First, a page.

Interestingly it seems that Google has to keep a hands-off approach to YouTube content if it wishes to avoid liabilities connected to copywrited material that users upload on to its site. For an explanation see below and the linked article.
It’s easy to blame Google’s algorithmic obsession for this mess, but I don’t think that’s at work here at all. Yes, Google is very good (which means very bad in this case) at blaming one algorithm or another for pissing-off users. Google customer support is, in a word, terrible for this very reason, and it often seems like they don’t even care. But this case is different, because it has less to do with algorithms than it has to do with intellectual property laws.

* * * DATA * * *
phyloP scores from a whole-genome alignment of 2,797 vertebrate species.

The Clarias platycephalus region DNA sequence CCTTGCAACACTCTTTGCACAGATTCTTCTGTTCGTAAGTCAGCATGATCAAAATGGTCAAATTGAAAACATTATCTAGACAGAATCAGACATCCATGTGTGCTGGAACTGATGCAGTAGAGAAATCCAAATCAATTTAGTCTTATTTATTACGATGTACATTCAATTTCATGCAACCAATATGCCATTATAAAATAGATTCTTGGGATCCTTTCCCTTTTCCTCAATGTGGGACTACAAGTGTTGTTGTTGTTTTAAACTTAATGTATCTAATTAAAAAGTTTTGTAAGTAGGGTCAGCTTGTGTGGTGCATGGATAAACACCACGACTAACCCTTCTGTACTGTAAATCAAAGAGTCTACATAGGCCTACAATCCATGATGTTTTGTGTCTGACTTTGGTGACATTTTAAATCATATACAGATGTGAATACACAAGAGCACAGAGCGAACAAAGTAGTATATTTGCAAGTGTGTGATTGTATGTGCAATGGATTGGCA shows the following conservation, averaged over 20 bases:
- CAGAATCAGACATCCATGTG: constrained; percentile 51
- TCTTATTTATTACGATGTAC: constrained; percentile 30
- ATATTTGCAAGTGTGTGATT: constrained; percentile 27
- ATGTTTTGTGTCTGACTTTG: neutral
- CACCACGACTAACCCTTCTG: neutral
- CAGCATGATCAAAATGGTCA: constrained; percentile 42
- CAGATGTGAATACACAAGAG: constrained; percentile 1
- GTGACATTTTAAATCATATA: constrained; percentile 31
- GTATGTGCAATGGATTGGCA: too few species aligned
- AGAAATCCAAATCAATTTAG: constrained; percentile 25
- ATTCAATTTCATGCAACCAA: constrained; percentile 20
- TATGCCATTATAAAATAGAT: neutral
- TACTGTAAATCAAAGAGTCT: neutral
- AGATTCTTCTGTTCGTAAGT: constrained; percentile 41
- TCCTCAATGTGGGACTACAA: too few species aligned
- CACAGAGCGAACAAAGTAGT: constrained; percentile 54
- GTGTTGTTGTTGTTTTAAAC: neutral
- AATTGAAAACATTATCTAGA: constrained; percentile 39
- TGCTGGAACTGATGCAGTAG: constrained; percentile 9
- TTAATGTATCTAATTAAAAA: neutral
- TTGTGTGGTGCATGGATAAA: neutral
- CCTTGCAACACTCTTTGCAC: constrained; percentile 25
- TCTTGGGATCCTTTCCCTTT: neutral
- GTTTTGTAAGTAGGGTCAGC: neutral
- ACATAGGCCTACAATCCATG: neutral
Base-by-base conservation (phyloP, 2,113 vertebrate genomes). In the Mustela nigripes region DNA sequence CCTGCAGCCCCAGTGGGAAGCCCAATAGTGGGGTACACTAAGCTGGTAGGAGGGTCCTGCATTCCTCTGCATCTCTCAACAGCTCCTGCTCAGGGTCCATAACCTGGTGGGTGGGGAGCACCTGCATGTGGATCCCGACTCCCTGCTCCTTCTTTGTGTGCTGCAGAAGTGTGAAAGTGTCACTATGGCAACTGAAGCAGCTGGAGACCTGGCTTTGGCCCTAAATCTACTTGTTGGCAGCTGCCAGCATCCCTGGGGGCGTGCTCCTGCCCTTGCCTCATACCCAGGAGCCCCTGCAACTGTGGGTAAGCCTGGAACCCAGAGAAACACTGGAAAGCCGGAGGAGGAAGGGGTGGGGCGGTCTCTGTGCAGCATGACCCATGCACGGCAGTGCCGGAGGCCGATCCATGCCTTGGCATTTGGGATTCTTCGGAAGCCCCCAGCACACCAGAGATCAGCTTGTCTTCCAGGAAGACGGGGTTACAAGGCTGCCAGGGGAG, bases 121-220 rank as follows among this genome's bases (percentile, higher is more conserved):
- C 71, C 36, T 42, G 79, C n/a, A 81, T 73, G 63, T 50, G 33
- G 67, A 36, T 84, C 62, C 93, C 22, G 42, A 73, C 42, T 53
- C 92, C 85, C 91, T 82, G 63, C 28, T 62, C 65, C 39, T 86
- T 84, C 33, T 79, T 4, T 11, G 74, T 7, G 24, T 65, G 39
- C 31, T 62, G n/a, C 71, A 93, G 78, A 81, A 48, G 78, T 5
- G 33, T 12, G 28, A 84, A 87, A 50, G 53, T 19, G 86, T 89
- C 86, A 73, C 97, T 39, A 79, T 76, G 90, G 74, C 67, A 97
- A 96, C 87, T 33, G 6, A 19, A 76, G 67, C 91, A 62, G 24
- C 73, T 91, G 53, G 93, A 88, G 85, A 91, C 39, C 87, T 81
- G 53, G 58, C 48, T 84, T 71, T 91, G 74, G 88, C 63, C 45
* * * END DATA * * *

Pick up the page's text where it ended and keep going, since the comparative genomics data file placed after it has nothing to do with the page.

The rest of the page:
Google lives and dies by its IP and YouTube in turn lives and dies primarily by the Digital Millennium Copyright Act (DMCA), specifically the Safe Harbor provision of that act that allows YouTube to simply pull infringing content on the demand of the IP holder rather than have to pay a $25,000 penalty as they’d do in, say, Australia.
But the DMCA Safe Harbor provision comes with certain rules which require a generally hands-off approach to content censoring by the carrier, in this case YouTube. The DMCA puts the onus on the IP holder to tell YouTube (and all YouTube competitors) to pull down infringing content. We do this every day, by the way, with pirate copies of Steve Jobs — The Lost Interview. Without eternal vigilance my children won’t be able to afford college.